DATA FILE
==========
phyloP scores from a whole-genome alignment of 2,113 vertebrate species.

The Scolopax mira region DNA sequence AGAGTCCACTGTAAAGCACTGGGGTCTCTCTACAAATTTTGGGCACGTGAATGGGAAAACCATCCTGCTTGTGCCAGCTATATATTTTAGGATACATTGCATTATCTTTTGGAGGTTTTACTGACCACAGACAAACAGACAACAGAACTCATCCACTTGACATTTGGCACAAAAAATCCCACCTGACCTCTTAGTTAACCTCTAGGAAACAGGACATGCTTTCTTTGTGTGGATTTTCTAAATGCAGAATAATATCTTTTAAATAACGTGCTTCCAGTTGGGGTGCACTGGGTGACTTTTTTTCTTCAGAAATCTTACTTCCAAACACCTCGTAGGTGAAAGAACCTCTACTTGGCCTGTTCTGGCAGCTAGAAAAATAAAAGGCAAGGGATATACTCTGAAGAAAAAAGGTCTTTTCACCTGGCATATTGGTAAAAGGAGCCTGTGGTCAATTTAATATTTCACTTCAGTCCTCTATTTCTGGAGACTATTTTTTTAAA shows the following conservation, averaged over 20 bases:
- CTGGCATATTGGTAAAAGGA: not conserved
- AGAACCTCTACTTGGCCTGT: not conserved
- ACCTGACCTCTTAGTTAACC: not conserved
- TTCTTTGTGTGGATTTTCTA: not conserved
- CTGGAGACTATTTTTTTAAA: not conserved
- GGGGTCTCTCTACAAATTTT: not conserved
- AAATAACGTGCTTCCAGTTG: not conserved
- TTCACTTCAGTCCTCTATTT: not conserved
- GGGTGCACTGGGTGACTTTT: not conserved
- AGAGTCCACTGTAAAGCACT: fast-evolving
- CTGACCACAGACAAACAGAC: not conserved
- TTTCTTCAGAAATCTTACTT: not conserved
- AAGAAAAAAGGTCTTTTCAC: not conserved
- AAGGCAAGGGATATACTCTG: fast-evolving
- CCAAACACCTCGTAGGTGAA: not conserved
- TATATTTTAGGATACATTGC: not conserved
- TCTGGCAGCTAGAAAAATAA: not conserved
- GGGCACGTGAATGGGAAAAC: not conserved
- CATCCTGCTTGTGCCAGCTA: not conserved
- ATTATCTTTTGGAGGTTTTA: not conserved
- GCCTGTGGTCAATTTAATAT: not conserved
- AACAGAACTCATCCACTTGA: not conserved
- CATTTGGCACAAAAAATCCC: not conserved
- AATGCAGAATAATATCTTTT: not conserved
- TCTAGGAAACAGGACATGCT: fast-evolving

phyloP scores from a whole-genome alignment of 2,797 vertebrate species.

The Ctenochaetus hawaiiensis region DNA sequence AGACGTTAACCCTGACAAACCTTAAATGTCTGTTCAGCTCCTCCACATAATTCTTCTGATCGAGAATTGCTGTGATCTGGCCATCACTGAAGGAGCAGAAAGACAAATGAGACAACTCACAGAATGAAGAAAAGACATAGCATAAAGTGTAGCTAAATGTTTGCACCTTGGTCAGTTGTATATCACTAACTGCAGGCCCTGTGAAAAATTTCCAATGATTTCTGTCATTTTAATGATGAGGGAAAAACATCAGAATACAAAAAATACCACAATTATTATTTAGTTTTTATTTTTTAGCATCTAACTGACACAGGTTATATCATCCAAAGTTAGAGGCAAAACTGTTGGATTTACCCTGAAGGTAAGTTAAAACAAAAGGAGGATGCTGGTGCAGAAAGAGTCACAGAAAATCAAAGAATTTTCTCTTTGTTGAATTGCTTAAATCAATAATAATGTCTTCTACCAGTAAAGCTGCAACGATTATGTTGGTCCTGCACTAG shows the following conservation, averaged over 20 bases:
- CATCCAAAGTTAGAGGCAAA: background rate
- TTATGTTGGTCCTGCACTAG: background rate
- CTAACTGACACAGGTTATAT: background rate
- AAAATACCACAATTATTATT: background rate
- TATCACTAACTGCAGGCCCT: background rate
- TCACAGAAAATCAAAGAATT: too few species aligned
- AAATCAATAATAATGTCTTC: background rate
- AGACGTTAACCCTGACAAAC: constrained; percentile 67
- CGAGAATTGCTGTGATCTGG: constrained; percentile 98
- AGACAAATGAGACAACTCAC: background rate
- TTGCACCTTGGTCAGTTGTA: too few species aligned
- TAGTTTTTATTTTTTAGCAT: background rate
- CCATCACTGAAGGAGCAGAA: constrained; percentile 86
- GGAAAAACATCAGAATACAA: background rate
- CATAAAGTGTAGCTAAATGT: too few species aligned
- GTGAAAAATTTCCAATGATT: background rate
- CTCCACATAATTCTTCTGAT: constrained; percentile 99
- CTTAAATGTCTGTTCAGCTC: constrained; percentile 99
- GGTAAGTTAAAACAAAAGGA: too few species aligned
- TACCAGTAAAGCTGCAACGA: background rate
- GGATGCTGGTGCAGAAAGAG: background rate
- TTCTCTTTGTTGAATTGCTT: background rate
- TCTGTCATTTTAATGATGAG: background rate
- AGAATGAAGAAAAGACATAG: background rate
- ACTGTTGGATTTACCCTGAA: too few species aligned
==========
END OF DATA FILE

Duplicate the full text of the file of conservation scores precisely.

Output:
phyloP scores from a whole-genome alignment of 2,113 vertebrate species.

The Scolopax mira region DNA sequence AGAGTCCACTGTAAAGCACTGGGGTCTCTCTACAAATTTTGGGCACGTGAATGGGAAAACCATCCTGCTTGTGCCAGCTATATATTTTAGGATACATTGCATTATCTTTTGGAGGTTTTACTGACCACAGACAAACAGACAACAGAACTCATCCACTTGACATTTGGCACAAAAAATCCCACCTGACCTCTTAGTTAACCTCTAGGAAACAGGACATGCTTTCTTTGTGTGGATTTTCTAAATGCAGAATAATATCTTTTAAATAACGTGCTTCCAGTTGGGGTGCACTGGGTGACTTTTTTTCTTCAGAAATCTTACTTCCAAACACCTCGTAGGTGAAAGAACCTCTACTTGGCCTGTTCTGGCAGCTAGAAAAATAAAAGGCAAGGGATATACTCTGAAGAAAAAAGGTCTTTTCACCTGGCATATTGGTAAAAGGAGCCTGTGGTCAATTTAATATTTCACTTCAGTCCTCTATTTCTGGAGACTATTTTTTTAAA shows the following conservation, averaged over 20 bases:
- CTGGCATATTGGTAAAAGGA: not conserved
- AGAACCTCTACTTGGCCTGT: not conserved
- ACCTGACCTCTTAGTTAACC: not conserved
- TTCTTTGTGTGGATTTTCTA: not conserved
- CTGGAGACTATTTTTTTAAA: not conserved
- GGGGTCTCTCTACAAATTTT: not conserved
- AAATAACGTGCTTCCAGTTG: not conserved
- TTCACTTCAGTCCTCTATTT: not conserved
- GGGTGCACTGGGTGACTTTT: not conserved
- AGAGTCCACTGTAAAGCACT: fast-evolving
- CTGACCACAGACAAACAGAC: not conserved
- TTTCTTCAGAAATCTTACTT: not conserved
- AAGAAAAAAGGTCTTTTCAC: not conserved
- AAGGCAAGGGATATACTCTG: fast-evolving
- CCAAACACCTCGTAGGTGAA: not conserved
- TATATTTTAGGATACATTGC: not conserved
- TCTGGCAGCTAGAAAAATAA: not conserved
- GGGCACGTGAATGGGAAAAC: not conserved
- CATCCTGCTTGTGCCAGCTA: not conserved
- ATTATCTTTTGGAGGTTTTA: not conserved
- GCCTGTGGTCAATTTAATAT: not conserved
- AACAGAACTCATCCACTTGA: not conserved
- CATTTGGCACAAAAAATCCC: not conserved
- AATGCAGAATAATATCTTTT: not conserved
- TCTAGGAAACAGGACATGCT: fast-evolving

phyloP scores from a whole-genome alignment of 2,797 vertebrate species.

The Ctenochaetus hawaiiensis region DNA sequence AGACGTTAACCCTGACAAACCTTAAATGTCTGTTCAGCTCCTCCACATAATTCTTCTGATCGAGAATTGCTGTGATCTGGCCATCACTGAAGGAGCAGAAAGACAAATGAGACAACTCACAGAATGAAGAAAAGACATAGCATAAAGTGTAGCTAAATGTTTGCACCTTGGTCAGTTGTATATCACTAACTGCAGGCCCTGTGAAAAATTTCCAATGATTTCTGTCATTTTAATGATGAGGGAAAAACATCAGAATACAAAAAATACCACAATTATTATTTAGTTTTTATTTTTTAGCATCTAACTGACACAGGTTATATCATCCAAAGTTAGAGGCAAAACTGTTGGATTTACCCTGAAGGTAAGTTAAAACAAAAGGAGGATGCTGGTGCAGAAAGAGTCACAGAAAATCAAAGAATTTTCTCTTTGTTGAATTGCTTAAATCAATAATAATGTCTTCTACCAGTAAAGCTGCAACGATTATGTTGGTCCTGCACTAG shows the following conservation, averaged over 20 bases:
- CATCCAAAGTTAGAGGCAAA: background rate
- TTATGTTGGTCCTGCACTAG: background rate
- CTAACTGACACAGGTTATAT: background rate
- AAAATACCACAATTATTATT: background rate
- TATCACTAACTGCAGGCCCT: background rate
- TCACAGAAAATCAAAGAATT: too few species aligned
- AAATCAATAATAATGTCTTC: background rate
- AGACGTTAACCCTGACAAAC: constrained; percentile 67
- CGAGAATTGCTGTGATCTGG: constrained; percentile 98
- AGACAAATGAGACAACTCAC: background rate
- TTGCACCTTGGTCAGTTGTA: too few species aligned
- TAGTTTTTATTTTTTAGCAT: background rate
- CCATCACTGAAGGAGCAGAA: constrained; percentile 86
- GGAAAAACATCAGAATACAA: background rate
- CATAAAGTGTAGCTAAATGT: too few species aligned
- GTGAAAAATTTCCAATGATT: background rate
- CTCCACATAATTCTTCTGAT: constrained; percentile 99
- CTTAAATGTCTGTTCAGCTC: constrained; percentile 99
- GGTAAGTTAAAACAAAAGGA: too few species aligned
- TACCAGTAAAGCTGCAACGA: background rate
- GGATGCTGGTGCAGAAAGAG: background rate
- TTCTCTTTGTTGAATTGCTT: background rate
- TCTGTCATTTTAATGATGAG: background rate
- AGAATGAAGAAAAGACATAG: background rate
- ACTGTTGGATTTACCCTGAA: too few species aligned